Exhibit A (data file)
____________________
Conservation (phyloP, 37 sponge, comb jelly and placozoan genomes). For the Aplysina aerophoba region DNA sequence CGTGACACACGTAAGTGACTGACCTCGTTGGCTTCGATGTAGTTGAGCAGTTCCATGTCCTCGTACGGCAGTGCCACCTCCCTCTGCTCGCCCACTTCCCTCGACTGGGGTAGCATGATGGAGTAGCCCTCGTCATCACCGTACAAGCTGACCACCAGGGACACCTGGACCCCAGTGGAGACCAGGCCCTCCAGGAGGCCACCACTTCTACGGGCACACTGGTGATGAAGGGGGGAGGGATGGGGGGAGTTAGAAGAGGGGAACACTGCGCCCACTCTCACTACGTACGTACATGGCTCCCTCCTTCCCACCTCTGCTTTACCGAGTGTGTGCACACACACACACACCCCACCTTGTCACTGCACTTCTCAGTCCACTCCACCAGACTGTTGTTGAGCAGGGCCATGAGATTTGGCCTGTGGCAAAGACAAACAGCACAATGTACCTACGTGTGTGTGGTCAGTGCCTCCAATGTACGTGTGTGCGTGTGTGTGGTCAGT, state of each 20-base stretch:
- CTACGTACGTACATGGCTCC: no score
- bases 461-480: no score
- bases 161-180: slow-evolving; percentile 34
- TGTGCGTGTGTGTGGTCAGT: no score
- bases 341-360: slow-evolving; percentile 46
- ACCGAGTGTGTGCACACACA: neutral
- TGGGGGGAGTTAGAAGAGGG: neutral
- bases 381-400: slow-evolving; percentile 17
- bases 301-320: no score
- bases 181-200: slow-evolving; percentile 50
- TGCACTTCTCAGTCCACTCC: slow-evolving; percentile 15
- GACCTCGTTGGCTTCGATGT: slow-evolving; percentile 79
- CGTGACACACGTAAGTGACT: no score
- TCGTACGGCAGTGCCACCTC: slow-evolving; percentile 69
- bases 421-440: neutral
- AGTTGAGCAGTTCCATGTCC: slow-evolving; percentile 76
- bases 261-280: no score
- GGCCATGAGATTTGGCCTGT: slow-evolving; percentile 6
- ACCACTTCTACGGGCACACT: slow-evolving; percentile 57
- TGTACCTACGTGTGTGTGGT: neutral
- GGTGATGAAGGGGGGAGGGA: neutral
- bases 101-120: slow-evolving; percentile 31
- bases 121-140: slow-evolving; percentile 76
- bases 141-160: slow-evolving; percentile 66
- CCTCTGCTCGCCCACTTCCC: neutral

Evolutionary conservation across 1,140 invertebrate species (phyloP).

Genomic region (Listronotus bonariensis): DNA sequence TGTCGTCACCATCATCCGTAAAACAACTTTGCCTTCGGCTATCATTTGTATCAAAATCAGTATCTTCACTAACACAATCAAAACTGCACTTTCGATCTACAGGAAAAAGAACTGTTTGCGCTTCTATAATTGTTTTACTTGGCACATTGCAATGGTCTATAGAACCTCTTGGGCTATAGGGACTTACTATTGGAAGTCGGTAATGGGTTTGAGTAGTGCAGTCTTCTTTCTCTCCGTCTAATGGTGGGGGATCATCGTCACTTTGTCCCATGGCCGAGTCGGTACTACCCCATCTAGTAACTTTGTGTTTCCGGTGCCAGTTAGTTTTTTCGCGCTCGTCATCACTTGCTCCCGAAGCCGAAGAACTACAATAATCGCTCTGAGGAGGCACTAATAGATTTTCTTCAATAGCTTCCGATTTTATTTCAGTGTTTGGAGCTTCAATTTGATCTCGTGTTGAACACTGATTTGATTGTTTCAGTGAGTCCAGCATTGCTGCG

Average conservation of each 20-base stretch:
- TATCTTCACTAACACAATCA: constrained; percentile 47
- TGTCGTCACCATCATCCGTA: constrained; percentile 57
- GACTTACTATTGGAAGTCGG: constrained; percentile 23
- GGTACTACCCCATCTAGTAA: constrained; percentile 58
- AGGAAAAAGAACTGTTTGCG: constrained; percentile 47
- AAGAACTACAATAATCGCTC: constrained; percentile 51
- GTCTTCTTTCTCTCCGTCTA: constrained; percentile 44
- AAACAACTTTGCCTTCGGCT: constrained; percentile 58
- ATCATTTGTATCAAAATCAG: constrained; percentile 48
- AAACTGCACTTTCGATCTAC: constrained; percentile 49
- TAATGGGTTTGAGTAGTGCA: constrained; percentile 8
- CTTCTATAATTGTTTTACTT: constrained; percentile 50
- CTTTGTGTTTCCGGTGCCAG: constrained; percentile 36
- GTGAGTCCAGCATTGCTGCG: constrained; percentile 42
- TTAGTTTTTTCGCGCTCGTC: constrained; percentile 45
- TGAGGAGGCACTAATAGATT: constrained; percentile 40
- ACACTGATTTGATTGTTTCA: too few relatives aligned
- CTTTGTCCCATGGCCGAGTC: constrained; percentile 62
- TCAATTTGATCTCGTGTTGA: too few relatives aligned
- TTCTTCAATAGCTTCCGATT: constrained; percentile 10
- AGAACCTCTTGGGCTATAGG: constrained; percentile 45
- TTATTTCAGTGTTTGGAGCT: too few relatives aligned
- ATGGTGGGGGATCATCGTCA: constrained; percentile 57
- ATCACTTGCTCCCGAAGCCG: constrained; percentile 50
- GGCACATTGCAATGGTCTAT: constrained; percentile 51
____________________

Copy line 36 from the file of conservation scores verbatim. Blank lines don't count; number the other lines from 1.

- GTCTTCTTTCTCTCCGTCTA: constrained; percentile 44